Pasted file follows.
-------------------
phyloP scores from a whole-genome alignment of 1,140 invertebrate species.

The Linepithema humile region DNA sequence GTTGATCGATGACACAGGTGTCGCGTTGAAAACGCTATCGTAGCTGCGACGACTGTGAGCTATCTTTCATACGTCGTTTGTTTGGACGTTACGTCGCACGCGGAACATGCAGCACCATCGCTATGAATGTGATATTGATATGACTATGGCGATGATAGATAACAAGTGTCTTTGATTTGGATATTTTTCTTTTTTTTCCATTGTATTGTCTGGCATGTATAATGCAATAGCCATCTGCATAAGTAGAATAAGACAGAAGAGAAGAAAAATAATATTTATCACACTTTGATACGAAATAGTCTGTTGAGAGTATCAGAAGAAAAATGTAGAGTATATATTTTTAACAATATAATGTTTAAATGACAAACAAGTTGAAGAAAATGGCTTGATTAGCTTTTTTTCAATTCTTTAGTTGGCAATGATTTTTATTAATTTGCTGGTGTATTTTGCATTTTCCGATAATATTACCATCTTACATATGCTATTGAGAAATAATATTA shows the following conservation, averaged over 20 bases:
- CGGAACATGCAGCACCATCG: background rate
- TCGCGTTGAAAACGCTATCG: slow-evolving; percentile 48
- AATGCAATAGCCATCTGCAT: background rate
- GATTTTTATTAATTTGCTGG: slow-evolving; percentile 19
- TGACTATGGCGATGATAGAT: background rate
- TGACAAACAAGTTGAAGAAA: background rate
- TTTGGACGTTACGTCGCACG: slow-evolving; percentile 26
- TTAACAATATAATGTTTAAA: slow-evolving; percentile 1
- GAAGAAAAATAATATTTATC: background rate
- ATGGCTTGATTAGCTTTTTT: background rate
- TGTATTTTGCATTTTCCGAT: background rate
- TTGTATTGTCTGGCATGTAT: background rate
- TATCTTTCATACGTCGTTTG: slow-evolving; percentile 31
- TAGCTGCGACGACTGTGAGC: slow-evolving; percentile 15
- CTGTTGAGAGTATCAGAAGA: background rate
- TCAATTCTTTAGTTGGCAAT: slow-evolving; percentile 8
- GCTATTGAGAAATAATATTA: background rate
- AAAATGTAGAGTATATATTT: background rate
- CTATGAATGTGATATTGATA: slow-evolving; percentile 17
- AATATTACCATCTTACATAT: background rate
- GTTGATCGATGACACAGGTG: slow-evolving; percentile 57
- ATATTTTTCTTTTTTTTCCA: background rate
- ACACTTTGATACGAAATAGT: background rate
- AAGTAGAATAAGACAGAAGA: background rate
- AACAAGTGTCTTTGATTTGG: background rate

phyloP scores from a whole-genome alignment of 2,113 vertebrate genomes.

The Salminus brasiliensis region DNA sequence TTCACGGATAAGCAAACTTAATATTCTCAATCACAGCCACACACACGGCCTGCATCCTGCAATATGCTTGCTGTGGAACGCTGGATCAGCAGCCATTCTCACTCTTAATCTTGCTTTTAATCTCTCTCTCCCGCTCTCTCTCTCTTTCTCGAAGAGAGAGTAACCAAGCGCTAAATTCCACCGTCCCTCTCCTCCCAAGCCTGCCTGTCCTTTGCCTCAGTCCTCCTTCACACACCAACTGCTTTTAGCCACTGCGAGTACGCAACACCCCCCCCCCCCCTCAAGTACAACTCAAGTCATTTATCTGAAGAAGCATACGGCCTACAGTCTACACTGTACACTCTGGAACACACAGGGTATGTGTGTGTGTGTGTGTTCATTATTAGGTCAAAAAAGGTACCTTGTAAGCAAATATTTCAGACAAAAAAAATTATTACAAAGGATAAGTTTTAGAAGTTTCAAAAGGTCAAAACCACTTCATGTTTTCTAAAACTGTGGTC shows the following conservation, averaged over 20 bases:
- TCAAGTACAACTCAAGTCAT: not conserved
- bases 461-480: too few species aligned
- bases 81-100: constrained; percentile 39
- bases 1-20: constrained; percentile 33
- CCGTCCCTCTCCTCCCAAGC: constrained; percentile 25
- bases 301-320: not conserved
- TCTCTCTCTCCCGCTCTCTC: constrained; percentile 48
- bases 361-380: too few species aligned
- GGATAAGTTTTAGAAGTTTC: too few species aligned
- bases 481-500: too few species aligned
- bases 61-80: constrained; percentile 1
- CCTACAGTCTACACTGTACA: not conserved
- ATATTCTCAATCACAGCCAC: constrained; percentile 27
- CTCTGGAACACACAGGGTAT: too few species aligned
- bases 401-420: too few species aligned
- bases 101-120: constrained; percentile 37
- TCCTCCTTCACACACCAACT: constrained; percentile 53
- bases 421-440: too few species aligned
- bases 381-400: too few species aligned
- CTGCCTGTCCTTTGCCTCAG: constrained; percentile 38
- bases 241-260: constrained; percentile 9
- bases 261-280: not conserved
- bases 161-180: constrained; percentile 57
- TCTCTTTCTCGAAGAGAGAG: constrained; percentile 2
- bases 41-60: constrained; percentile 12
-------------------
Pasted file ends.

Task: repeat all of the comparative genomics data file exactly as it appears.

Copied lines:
phyloP scores from a whole-genome alignment of 1,140 invertebrate species.

The Linepithema humile region DNA sequence GTTGATCGATGACACAGGTGTCGCGTTGAAAACGCTATCGTAGCTGCGACGACTGTGAGCTATCTTTCATACGTCGTTTGTTTGGACGTTACGTCGCACGCGGAACATGCAGCACCATCGCTATGAATGTGATATTGATATGACTATGGCGATGATAGATAACAAGTGTCTTTGATTTGGATATTTTTCTTTTTTTTCCATTGTATTGTCTGGCATGTATAATGCAATAGCCATCTGCATAAGTAGAATAAGACAGAAGAGAAGAAAAATAATATTTATCACACTTTGATACGAAATAGTCTGTTGAGAGTATCAGAAGAAAAATGTAGAGTATATATTTTTAACAATATAATGTTTAAATGACAAACAAGTTGAAGAAAATGGCTTGATTAGCTTTTTTTCAATTCTTTAGTTGGCAATGATTTTTATTAATTTGCTGGTGTATTTTGCATTTTCCGATAATATTACCATCTTACATATGCTATTGAGAAATAATATTA shows the following conservation, averaged over 20 bases:
- CGGAACATGCAGCACCATCG: background rate
- TCGCGTTGAAAACGCTATCG: slow-evolving; percentile 48
- AATGCAATAGCCATCTGCAT: background rate
- GATTTTTATTAATTTGCTGG: slow-evolving; percentile 19
- TGACTATGGCGATGATAGAT: background rate
- TGACAAACAAGTTGAAGAAA: background rate
- TTTGGACGTTACGTCGCACG: slow-evolving; percentile 26
- TTAACAATATAATGTTTAAA: slow-evolving; percentile 1
- GAAGAAAAATAATATTTATC: background rate
- ATGGCTTGATTAGCTTTTTT: background rate
- TGTATTTTGCATTTTCCGAT: background rate
- TTGTATTGTCTGGCATGTAT: background rate
- TATCTTTCATACGTCGTTTG: slow-evolving; percentile 31
- TAGCTGCGACGACTGTGAGC: slow-evolving; percentile 15
- CTGTTGAGAGTATCAGAAGA: background rate
- TCAATTCTTTAGTTGGCAAT: slow-evolving; percentile 8
- GCTATTGAGAAATAATATTA: background rate
- AAAATGTAGAGTATATATTT: background rate
- CTATGAATGTGATATTGATA: slow-evolving; percentile 17
- AATATTACCATCTTACATAT: background rate
- GTTGATCGATGACACAGGTG: slow-evolving; percentile 57
- ATATTTTTCTTTTTTTTCCA: background rate
- ACACTTTGATACGAAATAGT: background rate
- AAGTAGAATAAGACAGAAGA: background rate
- AACAAGTGTCTTTGATTTGG: background rate

phyloP scores from a whole-genome alignment of 2,113 vertebrate genomes.

The Salminus brasiliensis region DNA sequence TTCACGGATAAGCAAACTTAATATTCTCAATCACAGCCACACACACGGCCTGCATCCTGCAATATGCTTGCTGTGGAACGCTGGATCAGCAGCCATTCTCACTCTTAATCTTGCTTTTAATCTCTCTCTCCCGCTCTCTCTCTCTTTCTCGAAGAGAGAGTAACCAAGCGCTAAATTCCACCGTCCCTCTCCTCCCAAGCCTGCCTGTCCTTTGCCTCAGTCCTCCTTCACACACCAACTGCTTTTAGCCACTGCGAGTACGCAACACCCCCCCCCCCCCTCAAGTACAACTCAAGTCATTTATCTGAAGAAGCATACGGCCTACAGTCTACACTGTACACTCTGGAACACACAGGGTATGTGTGTGTGTGTGTGTTCATTATTAGGTCAAAAAAGGTACCTTGTAAGCAAATATTTCAGACAAAAAAAATTATTACAAAGGATAAGTTTTAGAAGTTTCAAAAGGTCAAAACCACTTCATGTTTTCTAAAACTGTGGTC shows the following conservation, averaged over 20 bases:
- TCAAGTACAACTCAAGTCAT: not conserved
- bases 461-480: too few species aligned
- bases 81-100: constrained; percentile 39
- bases 1-20: constrained; percentile 33
- CCGTCCCTCTCCTCCCAAGC: constrained; percentile 25
- bases 301-320: not conserved
- TCTCTCTCTCCCGCTCTCTC: constrained; percentile 48
- bases 361-380: too few species aligned
- GGATAAGTTTTAGAAGTTTC: too few species aligned
- bases 481-500: too few species aligned
- bases 61-80: constrained; percentile 1
- CCTACAGTCTACACTGTACA: not conserved
- ATATTCTCAATCACAGCCAC: constrained; percentile 27
- CTCTGGAACACACAGGGTAT: too few species aligned
- bases 401-420: too few species aligned
- bases 101-120: constrained; percentile 37
- TCCTCCTTCACACACCAACT: constrained; percentile 53
- bases 421-440: too few species aligned
- bases 381-400: too few species aligned
- CTGCCTGTCCTTTGCCTCAG: constrained; percentile 38
- bases 241-260: constrained; percentile 9
- bases 261-280: not conserved
- bases 161-180: constrained; percentile 57
- TCTCTTTCTCGAAGAGAGAG: constrained; percentile 2
- bases 41-60: constrained; percentile 12